Amul is launching innovative programmes like the “cow to consumer” to make the dairy sector “contemporarily cool” and commercially viable for today’s youth who are moving to cities and reluctant to join the milk industry, the dairy giant’s Managing Director Rupinder Singh Sodhi has said.
In 1970, per capita of milk consumption in India was 111 gm and today it is 350 gm, it is growing at the rate of 2 per cent per annum. The demand for milk by 2050 would touch 540 million litres and to meet India’s demand in the coming years there is a need to make the dairy industry commercially viable for India’s youth, said Sodhi.
“By 2050, 50 per cent of India would be urbanised, which means that we would have more mouths to feed and less hands to produce. In case of shortage of milk, we would become dependent on milk from edible oil and pulses,” Sodhi told .
What is required is how to make dairy “contemporarily cool” and “commercially viable” business for today s youth who are drifting to cities and reluctant to join the dairy industry, he said on the sidelines of the International conference on South-South and Triangular Cooperation here.
“We are trying mordernise dairy farming using milking machines instead of hand milking, we are also using bulk milk coolers, modern sheds, modern watering system etc. The idea behind propagating a commercial dairy farm is to attract today’s youth,” 57-year-old Sodhi said.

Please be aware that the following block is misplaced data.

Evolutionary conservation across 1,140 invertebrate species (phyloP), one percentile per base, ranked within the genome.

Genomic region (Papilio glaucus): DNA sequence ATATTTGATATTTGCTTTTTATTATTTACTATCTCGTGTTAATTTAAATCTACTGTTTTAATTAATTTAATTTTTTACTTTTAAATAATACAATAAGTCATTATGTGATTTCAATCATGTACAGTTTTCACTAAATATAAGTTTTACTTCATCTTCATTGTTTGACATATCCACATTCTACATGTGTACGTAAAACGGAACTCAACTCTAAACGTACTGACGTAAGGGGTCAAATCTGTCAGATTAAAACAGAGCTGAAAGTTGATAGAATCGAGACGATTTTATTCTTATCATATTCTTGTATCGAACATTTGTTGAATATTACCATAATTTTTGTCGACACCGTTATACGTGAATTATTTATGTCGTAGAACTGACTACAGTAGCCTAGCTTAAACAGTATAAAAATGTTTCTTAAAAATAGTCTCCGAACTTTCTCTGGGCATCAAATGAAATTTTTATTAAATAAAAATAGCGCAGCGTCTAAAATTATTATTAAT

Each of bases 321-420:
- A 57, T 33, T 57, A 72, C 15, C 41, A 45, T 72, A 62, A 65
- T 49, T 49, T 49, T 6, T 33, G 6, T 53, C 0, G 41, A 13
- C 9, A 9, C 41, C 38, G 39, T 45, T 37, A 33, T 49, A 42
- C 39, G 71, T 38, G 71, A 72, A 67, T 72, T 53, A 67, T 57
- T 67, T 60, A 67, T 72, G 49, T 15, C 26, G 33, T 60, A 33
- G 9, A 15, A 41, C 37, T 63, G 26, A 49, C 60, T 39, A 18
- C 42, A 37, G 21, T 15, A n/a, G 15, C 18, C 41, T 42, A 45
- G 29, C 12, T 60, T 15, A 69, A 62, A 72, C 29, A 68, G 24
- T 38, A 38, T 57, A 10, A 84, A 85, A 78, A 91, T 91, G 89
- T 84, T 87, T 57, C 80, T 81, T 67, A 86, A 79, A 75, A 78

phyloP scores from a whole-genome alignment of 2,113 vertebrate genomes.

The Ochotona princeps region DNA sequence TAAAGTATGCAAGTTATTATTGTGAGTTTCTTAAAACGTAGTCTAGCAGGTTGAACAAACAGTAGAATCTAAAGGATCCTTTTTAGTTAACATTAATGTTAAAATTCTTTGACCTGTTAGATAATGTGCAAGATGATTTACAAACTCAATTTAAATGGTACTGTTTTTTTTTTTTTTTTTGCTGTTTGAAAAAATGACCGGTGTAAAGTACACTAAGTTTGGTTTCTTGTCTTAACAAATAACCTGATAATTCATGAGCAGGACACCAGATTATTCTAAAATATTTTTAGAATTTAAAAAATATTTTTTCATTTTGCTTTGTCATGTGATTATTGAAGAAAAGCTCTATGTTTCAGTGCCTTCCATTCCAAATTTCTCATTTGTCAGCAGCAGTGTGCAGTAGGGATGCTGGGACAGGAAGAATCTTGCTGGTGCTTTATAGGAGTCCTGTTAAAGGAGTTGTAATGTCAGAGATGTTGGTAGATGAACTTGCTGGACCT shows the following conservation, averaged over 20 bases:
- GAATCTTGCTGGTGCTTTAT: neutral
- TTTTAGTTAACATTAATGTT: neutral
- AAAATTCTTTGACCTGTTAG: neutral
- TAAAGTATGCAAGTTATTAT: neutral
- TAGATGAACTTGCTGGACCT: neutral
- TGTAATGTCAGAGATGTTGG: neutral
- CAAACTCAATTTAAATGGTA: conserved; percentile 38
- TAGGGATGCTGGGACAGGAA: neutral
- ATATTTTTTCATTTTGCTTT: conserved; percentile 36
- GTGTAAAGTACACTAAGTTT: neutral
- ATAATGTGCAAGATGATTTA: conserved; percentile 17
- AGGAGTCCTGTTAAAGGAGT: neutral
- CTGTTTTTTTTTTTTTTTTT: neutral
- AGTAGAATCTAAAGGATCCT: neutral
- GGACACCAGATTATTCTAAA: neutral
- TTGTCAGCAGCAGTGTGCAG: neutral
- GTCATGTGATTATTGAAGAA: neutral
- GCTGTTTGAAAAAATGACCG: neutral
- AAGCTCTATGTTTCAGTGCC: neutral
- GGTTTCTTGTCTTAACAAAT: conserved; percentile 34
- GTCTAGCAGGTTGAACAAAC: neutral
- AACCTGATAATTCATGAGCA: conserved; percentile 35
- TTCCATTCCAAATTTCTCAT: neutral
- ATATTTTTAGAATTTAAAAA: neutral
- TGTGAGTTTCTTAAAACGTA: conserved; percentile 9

Listing, the programmes introduced by the company to modernise dairy farming, Sodhi said the biggest innovation that Amul is bringing in India s dairy industry is through ‘Cow to Consumer’.
Under the ‘Cow to Consumer’ programme, Amul creates a digital account for a farmer. When a farmer goes to deposit milk at a collection centre, the quality and quantity of milk is assessed and updated on the card that comes with the account. Based on the quantity and quality, money is transferred to the account of the farmer immediately which could be accessed by him through a mobile app, he said.
“We have opened more than 26 lakh such digital accounts for farmers in the last few months and 40 to 45 per cent farmers have been covered under the scheme,” he said.
One of the main reasons for introducing such schemes was to make the dairy industry attractive for the tech-savvy youth, he added.
Another programme aimed at attracting youth is dairy entrepreneurship scheme under which youth can go for a farm size of 20-30 cows and buffaloes and it would be easily financed by the banks with Amul marketing for it.
“One would earn Rs 40,000 per month through commercial dairy farming which in many cases is more than the amount you would earn in urban India,” he said.
Calling India a country of small holder farmers, he said the youth of the country needs to realise that animal husbandry is a very attractive business at this time when the land is shrinking and population is increasing.
“We need to be able to increase milk productivity on reduced number of farms with the shrinking of land, then only we will be able to meet India s increasing demands and the country’s youth has an very important role to play in taking the dairy industry of the country forward,” he added.